Mummies at The Field Museum. Photo by Marielle Shaw.

You will see amazingly well preserved and cared for mummies in the exhibit, of course, but you'll also learn quite a bit about what these various cultures were like, and how the people who lived out full lives in them went about their daily lives- what they did, what their families were like. There are beautiful artifacts out of the Chancay and Nazca cultures in particular, from pottery to textiles, as well as a look at body modifications commonly practiced in those cultures. 

Mummies at The Field Museum. Photo by Marielle Shaw.

In fact, one of the most amazing things about the exhibit as a whole has to do with the Chancay culture of Ancient Peru. Using CT scanning technology, scientists and conservators at the Field Museum were able to image not only the human remains, but also the items wrapped with them. Using 3D Printing technology, they were able to actually reproduce these, and you'll find the 3D printings of these objects, available to run your fingers over, on the walls of the Mummies exhibit.  

Mummies at The Field Museum. Photo by Marielle Shaw.

Once you do make your way over to the Ancient Egyptian portion of Mummies, you'll see the same treatment there. One of the first mummies you'll come across is more similar to the Ancient Peruvian mummy bundles in appearance. This particular example is predynastic and comes years before the mummies we usually think of. You'll be able to see the actual mummy, and then using 3D imaging technology, explore every aspect of it, in cross-sections or from different angles, so that you can examine each piece in some of the same ways conservators would when handling it in preparation for the exhibit. 

Mummies at The Field Museum. Photo by Marielle Shaw.

One more unique aspect of Mummies is in what you can't do. While exploration and observation are what the Field Museum are all about, they're also about respecting people and their culture, so you'll note, as you wander through this exhibit, that there are many "no photography" signs. This was at the request of the Field conservators themselves, as though the museum has not made contact with any known ancestors of the dead, they'd like to respect the remains as what they were- real humans with loved ones. The Field asks all visitors to the museum to also respect those wishes and keep all photography, including selfies, to the artifacts and reproductions rather than the mummies themselves.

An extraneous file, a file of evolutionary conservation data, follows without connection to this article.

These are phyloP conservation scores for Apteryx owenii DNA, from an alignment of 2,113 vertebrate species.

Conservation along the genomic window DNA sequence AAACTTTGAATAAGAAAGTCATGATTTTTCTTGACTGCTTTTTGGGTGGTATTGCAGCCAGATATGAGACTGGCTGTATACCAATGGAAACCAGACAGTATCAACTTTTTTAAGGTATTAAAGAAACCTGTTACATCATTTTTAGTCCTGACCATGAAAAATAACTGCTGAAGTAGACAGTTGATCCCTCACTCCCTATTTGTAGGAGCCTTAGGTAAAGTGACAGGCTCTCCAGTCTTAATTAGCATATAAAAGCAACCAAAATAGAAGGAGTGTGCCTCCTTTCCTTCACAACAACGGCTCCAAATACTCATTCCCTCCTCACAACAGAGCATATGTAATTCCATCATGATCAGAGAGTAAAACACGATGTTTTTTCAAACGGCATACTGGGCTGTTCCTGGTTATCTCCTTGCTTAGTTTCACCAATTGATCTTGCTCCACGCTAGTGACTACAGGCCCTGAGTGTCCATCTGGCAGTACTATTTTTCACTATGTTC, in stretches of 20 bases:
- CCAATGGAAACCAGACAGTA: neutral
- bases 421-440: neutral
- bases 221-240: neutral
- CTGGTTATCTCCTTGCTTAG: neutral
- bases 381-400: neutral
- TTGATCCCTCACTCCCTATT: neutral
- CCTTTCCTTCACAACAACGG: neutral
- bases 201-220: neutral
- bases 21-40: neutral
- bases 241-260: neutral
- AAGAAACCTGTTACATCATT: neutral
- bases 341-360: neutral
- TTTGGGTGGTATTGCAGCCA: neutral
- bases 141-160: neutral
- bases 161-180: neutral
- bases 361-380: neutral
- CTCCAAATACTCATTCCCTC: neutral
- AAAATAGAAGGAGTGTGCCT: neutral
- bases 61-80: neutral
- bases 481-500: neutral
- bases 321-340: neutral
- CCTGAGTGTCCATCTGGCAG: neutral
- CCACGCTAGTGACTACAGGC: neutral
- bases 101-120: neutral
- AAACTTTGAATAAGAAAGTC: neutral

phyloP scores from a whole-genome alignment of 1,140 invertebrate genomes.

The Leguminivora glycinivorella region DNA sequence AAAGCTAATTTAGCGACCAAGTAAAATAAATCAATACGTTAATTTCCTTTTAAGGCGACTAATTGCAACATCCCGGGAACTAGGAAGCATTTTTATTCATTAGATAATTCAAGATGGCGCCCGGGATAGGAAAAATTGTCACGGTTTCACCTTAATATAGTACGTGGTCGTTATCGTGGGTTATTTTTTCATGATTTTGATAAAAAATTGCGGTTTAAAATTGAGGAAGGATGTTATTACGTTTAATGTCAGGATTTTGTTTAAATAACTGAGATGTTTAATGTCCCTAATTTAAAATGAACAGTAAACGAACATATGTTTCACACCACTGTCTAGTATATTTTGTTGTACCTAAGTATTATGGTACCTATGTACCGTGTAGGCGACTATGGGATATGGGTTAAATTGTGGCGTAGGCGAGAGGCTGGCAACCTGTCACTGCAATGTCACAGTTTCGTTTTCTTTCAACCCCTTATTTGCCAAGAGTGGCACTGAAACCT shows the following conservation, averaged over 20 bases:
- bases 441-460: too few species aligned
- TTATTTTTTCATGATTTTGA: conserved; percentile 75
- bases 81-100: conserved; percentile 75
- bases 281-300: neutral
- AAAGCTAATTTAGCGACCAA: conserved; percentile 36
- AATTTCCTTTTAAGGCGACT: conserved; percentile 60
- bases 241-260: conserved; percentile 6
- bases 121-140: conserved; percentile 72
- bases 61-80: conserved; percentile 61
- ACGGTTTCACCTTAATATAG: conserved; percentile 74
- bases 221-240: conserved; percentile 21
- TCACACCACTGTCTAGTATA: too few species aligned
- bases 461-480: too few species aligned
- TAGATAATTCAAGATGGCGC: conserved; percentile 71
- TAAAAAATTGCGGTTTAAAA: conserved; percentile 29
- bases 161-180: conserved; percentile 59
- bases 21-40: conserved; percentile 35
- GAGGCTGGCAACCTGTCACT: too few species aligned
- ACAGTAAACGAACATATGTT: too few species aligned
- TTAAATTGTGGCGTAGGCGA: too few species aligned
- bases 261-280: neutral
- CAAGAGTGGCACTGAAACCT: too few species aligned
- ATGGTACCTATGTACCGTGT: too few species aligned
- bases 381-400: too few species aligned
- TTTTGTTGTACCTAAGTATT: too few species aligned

In fact, bringing life to the mummies is one of the things that Mummies does the best. You will see spectacular things- wonderful pottery, painted sarcophagi, elaborate canopics and other artworks, among the mummies, but there is a strong emphasis on who these people were when they lived- fisherman, families, royals and peasants. CT Scanning at the Field has provided us with more information than we've ever had before about the people entombed so long ago, down to their hair type and face shape. In fact, there's enough information to actually recreate these people so well that you can look into their eyes—and you will. The 3D scanning led to facial reconstruction, and once facial reconstruction was complete, the models were sent to an effects house to be turned into incredibly realistic busts. As you end your time with Mummies, you will find yourself face to face with these Ancient Egyptians. 

Mummies at The Field Museum. Photo by Marielle Shaw.

It's easy to get complacent when you're regularly visiting the world class museums basically littering the streets in Chicago, and easy, too, to forget how truly priceless the things we see at them are. Mummies at the Field Museum represents some of the most precious artifacts ever found from Ancient Peru and Egypt (all of which come solely from the Field Museum's own collection), as well as some of the most groundbreaking science happening in the world. You are seeing and touching things that up until a few years ago, no one had ever seen or touched before, and coming face to face with these cultures in a way that is only now possible. It's truly stunning, and the reason we think everyone should make a trip out to see this dynamic new exhibit. 

Mummies opened at the Field Museum today and will be at the museum through April 12, 2019.  Click here to purchase tickets or for more information, visit the exhibit's website.

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Astronomy can help us understand how ancient Egyptians built the pyramids | The Independent

Astronomy can help us understand how ancient Egyptians built the pyramids

Today, we struggle to imagine how prehistoric people built such precise monuments. But to understand the past, we'll need more than just modern science

The Independent Online

The ConversationEver since humans could look up to see the sky, we have been amazed by its beauty and untold mysteries. Naturally then, astronomy is often described as the oldest of the sciences, inspiring people for thousands of years. Celestial phenomena are featured in prehistoric cave paintings. And monuments such as the Great Pyramids of Giza and Stonehenge seem to be aligned with precision to cardinal points or the positions where the moon, sun or stars rise and set on the horizon.